Engine-maker Cummins voluntarily recalls 500K trucks over faulty part
- Engine-maker Cummins will voluntarily recall 500,000 medium- and heavy-duty trucks to replace faulty controls creating excess emissions of nitrogen oxides, the Environmental Protection Agency (EPA) said in a news release. "This recall is the largest voluntary truck emissions recall to date," the EPA said.
- The recall will roll out in two phases, Jon Mills, director of external communications at Cummins, told Supply Chain Dive in an email. Recalls for heavy-duty trucks will begin in August, and recalls of medium-duty trucks will start in March 2019.
- The EPA said Cummins is correcting a defective part, and "does not involve a defeat device" such as what was used by Volkswagen, resulting in its "dieselgate" emissions scandal.
Cummins anticipates the fixes will take two to four hours if all parts are in stock, Mills said. But the time adds up when half a million trucks must have engine parts replaced, especially when trucks are in high demand from shippers.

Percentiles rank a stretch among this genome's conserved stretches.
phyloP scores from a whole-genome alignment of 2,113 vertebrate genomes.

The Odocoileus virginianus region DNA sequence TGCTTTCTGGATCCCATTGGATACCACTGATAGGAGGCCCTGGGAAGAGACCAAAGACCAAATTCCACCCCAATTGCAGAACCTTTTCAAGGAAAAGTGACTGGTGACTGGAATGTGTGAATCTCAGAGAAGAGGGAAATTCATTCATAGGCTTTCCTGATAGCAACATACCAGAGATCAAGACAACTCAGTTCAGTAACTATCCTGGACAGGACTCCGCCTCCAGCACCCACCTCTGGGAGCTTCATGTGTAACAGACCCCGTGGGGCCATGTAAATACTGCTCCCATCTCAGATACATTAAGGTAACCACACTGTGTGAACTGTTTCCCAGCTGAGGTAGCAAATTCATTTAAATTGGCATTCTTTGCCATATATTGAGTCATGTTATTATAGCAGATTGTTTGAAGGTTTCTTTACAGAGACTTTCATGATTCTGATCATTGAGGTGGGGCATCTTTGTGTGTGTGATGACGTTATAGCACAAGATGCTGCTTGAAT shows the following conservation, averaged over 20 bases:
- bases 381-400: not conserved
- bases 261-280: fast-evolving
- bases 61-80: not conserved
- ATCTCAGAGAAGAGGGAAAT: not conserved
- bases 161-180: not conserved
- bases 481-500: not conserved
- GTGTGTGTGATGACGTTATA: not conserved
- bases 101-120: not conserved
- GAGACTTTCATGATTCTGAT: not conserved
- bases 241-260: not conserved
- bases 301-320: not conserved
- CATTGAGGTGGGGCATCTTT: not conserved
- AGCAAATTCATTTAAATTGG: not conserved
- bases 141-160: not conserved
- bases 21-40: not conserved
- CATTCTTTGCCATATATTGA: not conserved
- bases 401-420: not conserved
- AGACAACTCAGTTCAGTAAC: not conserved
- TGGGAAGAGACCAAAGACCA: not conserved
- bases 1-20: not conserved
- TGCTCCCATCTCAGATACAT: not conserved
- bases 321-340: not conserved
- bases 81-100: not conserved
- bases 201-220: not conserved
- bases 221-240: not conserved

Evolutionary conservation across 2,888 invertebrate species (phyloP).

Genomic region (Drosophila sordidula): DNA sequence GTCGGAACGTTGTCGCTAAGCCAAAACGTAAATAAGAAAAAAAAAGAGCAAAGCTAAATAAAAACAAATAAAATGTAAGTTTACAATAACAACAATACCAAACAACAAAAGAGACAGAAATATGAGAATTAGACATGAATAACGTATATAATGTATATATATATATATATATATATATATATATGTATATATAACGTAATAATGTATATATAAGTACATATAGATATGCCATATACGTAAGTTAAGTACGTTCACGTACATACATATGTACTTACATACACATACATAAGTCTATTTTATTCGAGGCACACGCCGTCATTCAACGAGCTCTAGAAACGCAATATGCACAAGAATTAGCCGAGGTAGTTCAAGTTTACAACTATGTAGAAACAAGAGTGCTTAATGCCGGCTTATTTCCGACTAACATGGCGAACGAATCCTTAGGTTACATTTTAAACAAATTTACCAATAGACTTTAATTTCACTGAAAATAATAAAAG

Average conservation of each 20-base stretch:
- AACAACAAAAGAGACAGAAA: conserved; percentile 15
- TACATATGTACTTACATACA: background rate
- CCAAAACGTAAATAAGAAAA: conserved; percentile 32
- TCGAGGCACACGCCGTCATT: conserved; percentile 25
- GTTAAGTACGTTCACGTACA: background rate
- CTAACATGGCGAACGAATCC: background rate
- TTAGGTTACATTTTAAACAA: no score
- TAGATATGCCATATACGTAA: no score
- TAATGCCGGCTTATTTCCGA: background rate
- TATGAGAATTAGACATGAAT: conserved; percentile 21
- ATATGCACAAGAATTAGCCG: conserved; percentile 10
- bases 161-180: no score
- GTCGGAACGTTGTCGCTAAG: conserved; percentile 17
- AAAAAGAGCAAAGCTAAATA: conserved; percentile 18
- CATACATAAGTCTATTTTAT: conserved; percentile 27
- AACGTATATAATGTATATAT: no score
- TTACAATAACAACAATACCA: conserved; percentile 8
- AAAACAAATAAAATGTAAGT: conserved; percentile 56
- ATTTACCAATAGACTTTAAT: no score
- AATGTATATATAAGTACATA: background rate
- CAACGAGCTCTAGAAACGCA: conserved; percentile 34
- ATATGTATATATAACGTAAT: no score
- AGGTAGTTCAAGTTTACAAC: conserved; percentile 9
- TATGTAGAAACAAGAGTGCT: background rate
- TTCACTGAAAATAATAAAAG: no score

"Anything that takes truck capacity off the road, even for temporary periods of time, is going to exacerbate the driver shortage/utilization problem in the industry," Drew McElroy, CEO of Transfix, told Supply Chain Dive.
Trucking shipments have grown steadily this year, with June 2018 seeing 7.2% growth year over year, according to the Cass Freight Index Report. With the high demand and crunched capacity, spot rates are also ticking up.
If enough trucks are out of commission at any given time, the capacity crunch is further aggravated, leaving shippers in a pinch to transport their goods. The recalls could hurt carriers' business too, as they may be unable to book orders with shippers due to strained supply.
"We encourage our customers to check with their local branch to find a time that works best for them to minimize the impact on their business," Mills said.
- Environmental Protection Agency EPA Announces Largest Voluntary Recall of Medium- and Heavy-Duty Trucks
- Supply Chain Dive Trucking growth reaches 'short-term limit'
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